Saint Roch Recordings is a local label with a fledgling catalogue and an interesting focus on drone metal rather than the more provincial metal styles. Salem—by Oakland ambient drone outfit Sutekh Hexe—fits well with the label’s previous Wolves in the Throneroom release, for a shared black metal-derived noise evoking the pastoral in mechanical experimentation. This style naturally brings to mind Sunn O))) but Salem’s improvised feel, both in performance and recording, recalls more patient, melancholic passages by Wolf Eyes. These influences are so common that their mention might be too broad a stroke for Salem though. Situating the band with peers like psychedelic ambient post-metal Botanist and occult power ambient Trepaneringritualen seems necessary to distinguish them from other acts in the crowded niche of black metal noise. The album’s macabre, fatalistic atmospheres were recorded live from the outfit’s studio improvisation and it’s impressive that this process produced such a seamless, cavernous, enveloping doom. Crafting a sound without percussive rhythm is essential to the seamlessness of their traversals and it makes for an interesting callback to bygone European prog acts like Cluster and Wapassou. While fans of such acts’ arrangements might not be won over by the lack of almost any identifiable instrument, Sutekh Hexen captures the dire, impressionistic European dread without the ostentation that longer records in both prog and noise risk. Definitely recommended for those interested in black metal and ambient noise, and especially for collectors as Saint Roch has beautifully packaged LPs! —Ben Miotke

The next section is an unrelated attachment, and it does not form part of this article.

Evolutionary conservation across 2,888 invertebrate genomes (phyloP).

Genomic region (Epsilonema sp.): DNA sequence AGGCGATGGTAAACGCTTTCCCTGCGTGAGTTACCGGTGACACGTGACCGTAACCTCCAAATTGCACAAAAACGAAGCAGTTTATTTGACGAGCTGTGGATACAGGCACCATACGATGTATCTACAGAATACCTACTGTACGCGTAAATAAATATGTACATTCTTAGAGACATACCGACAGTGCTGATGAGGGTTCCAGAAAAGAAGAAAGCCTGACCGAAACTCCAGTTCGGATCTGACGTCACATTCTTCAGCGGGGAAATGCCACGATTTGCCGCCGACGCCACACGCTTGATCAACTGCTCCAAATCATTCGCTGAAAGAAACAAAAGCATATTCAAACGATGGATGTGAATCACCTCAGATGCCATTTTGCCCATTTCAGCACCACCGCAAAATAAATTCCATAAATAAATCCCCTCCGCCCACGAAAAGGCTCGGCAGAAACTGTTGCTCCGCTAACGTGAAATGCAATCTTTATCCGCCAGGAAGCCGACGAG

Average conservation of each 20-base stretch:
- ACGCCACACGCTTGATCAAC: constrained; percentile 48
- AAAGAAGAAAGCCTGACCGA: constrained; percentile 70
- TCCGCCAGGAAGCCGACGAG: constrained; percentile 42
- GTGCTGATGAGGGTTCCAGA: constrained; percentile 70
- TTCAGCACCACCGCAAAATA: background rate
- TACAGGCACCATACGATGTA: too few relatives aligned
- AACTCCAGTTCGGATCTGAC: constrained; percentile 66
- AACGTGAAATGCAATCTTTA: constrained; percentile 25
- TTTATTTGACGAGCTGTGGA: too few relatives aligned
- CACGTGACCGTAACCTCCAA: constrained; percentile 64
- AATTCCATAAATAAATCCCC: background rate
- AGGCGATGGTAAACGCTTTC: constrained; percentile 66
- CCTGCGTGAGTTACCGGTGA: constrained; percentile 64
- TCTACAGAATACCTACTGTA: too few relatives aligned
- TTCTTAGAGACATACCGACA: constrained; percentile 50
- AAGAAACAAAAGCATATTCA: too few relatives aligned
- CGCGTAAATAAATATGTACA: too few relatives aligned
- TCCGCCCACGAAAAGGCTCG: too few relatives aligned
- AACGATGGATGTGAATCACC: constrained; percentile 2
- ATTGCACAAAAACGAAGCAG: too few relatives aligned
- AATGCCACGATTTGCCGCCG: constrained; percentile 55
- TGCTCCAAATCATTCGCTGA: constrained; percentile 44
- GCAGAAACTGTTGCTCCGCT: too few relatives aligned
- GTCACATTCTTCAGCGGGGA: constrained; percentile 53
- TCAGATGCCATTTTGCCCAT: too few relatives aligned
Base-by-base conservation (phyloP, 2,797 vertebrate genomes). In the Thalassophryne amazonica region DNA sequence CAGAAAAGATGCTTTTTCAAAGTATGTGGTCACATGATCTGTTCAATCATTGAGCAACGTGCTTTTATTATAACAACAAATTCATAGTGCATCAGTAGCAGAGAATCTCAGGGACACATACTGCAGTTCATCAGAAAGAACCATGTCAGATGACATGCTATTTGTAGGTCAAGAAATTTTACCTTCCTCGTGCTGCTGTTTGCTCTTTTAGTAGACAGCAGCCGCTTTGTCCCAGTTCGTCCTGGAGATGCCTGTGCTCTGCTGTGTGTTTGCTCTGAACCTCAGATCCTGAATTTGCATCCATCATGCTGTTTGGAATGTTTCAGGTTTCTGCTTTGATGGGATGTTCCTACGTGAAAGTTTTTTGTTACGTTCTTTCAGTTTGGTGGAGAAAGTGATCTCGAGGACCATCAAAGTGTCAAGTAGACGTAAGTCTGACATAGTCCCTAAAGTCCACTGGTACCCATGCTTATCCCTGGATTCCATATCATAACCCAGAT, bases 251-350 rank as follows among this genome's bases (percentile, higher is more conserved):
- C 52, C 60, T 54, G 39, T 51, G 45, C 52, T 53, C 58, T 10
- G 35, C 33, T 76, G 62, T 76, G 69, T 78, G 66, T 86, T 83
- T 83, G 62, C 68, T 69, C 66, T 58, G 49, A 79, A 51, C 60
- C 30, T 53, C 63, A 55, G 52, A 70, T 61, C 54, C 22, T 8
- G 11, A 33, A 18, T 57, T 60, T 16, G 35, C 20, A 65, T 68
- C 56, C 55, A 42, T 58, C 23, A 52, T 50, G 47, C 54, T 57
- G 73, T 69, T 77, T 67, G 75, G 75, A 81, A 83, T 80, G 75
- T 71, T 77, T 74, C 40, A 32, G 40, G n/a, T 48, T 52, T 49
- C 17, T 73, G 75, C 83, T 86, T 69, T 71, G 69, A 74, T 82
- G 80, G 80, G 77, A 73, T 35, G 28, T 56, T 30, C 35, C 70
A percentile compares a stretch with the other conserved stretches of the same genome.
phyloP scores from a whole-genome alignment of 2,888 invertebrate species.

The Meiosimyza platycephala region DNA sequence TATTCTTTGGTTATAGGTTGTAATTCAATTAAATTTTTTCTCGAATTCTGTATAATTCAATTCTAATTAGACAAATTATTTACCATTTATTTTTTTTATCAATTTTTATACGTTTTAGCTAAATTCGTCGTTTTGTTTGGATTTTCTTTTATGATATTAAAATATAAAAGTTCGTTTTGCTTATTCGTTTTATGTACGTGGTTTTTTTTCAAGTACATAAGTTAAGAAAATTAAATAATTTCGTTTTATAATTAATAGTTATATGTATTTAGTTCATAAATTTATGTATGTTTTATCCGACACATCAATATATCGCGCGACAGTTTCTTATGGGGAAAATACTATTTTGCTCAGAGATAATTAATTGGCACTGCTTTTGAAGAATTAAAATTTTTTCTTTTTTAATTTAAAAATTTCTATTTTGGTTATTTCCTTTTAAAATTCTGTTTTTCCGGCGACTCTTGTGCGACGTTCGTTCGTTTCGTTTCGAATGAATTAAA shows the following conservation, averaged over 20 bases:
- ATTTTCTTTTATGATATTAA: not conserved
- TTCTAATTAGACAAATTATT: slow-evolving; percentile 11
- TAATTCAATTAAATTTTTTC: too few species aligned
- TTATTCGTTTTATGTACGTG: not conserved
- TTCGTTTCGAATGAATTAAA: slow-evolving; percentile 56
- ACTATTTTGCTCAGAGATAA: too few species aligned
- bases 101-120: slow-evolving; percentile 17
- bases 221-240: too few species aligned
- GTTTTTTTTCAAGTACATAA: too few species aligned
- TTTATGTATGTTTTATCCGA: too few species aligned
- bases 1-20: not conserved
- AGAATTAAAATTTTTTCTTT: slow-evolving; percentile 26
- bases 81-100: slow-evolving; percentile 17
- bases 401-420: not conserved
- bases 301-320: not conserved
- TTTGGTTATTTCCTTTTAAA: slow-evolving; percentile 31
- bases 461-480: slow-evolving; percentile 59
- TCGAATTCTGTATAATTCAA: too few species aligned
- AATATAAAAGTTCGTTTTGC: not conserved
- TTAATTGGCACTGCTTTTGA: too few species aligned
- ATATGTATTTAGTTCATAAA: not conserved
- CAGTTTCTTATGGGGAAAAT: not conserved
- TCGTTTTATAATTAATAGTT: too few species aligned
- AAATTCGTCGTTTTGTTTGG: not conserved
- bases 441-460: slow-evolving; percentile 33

In the wake of the 2016 Baton Rouge area flooding, Thou has teamed up with Thrill Jockey Records and a plethora of artists to benefit the Greater Baton Rouge Food Bank with Many Waters: Baton Rouge Flood Relief 2017. With 33 tracks and over two hours of material, it’s hard not to find something to love, ranging from the absurdity of Christworm’s doom metal take on Tears for Fears’ “Mad World” to Treadle’s sparse acoustic melancholy. Sporting an abundance of Louisiana bands, this compilation could easily be re-worked to become Thou’s Guide to Underground Music in LA. Gland delivers an abrasive punk assault. Caddywhompus takes listeners on a thrilling instrumental math rock journey. Thou continues their history of performing eclectic covers, blaring through Neil Young’s “Don’t Let It Bring You Down,” complete with a mountain of feedback. Despite their two dramatically different musical approaches, metal group Solid Giant and electronic duo A Living Soundtrack both sculpt trance-inducing atmospheres to consume listeners. There’s a lot of diversity on here. These recordings prove that a large scale compilation of Louisiana’s under-recognized underground scene has been long overdue. Hopefully, this album will bring much needed funds to the food bank while also bringing some new attention to these great bands. —William Archambeault